About

Fine art photographer Jessica Kalmar's evocative black and white images connect the viewer to otherwise forgotten details in a seemingly shared world. She is primarily an analog photographer with a customized darkroom at home. Much of her photographic work incorporates other elements suh as paint or embroidery, and she is more partial to the less sophisticated types of cameras and lenses; when all combined help to articulate a message of wavering familiarity. Jessica's photographic work has been exhibited in the Mid-Atlantic and East Coast regions, and is found in a handful of public and private collections.

In 2008 Jessica started a photo-therapy group at a Pittsburgh based day treatment center for adults with developmental disabilities and behavioural health challenges where she was nominated for and won the Jefferson Award in 2011. She continues to volunteer at the center. Jessica started teaching photography in higher education in 2005 and has been a guest speaker and guest instructor in southern Ohio and the Pittsburgh area.

Jessica was born in Oregon and grew up in Ohio with parents who encouraged traveling and experiencing life. Directly after high school graduation she joined the United States Navy and served four years in the Pacific Fleet on two now decommissioned auxiliary ships. Upon separation, Jessica earned an honorable discharge as a MM3. She then focused on education and received a BS from Kent State University, a Professional Certificate in photography from Rockport College in Maine, and a MFA from Ohio University. Jessica now resides in rural south west Pennsylvania with her courageous husband David, a plump cat named Rusty, and a rescued kitten named Rocky.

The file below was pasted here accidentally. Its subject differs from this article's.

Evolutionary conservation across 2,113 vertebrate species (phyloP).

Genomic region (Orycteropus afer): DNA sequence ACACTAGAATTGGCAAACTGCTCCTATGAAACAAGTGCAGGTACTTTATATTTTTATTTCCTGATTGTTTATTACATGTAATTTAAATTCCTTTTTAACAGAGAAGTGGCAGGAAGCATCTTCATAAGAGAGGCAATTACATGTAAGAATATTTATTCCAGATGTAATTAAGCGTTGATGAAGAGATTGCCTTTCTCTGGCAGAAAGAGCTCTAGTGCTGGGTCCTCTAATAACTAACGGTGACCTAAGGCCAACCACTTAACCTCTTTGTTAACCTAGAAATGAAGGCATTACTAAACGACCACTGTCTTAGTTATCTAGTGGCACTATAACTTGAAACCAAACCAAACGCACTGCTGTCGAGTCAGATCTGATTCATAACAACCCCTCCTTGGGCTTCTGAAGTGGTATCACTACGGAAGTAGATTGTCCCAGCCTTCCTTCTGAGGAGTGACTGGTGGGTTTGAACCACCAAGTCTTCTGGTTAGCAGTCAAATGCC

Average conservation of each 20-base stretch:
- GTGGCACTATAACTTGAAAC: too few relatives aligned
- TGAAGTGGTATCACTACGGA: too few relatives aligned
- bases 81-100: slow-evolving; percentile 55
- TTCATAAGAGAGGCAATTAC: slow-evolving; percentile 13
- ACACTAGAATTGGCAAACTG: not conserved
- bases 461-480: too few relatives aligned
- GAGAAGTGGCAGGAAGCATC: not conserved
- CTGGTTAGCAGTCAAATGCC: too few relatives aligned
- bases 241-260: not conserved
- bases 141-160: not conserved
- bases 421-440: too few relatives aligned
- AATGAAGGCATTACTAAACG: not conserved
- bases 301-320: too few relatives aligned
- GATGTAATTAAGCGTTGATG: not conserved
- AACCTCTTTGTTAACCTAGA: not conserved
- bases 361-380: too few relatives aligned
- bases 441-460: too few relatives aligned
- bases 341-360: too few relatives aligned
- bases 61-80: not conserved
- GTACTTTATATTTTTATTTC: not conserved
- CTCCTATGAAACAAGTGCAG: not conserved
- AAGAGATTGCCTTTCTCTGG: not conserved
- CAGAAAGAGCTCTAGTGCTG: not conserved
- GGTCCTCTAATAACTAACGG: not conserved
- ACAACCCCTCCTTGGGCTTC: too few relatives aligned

Artist Statement

Photography helps to see the details in the everyday. Following trails and shadows while searching and listening with the camera I become a trapper of sorts collecting treasures I want to share. Whether there are disturbances in the environment or an object surrounded by unlikely subjects, that quiet feature becomes important in the photograph. Concerned about becoming too disjointed in a fast paced world, the still photograph creates a timeless moment in which we connect.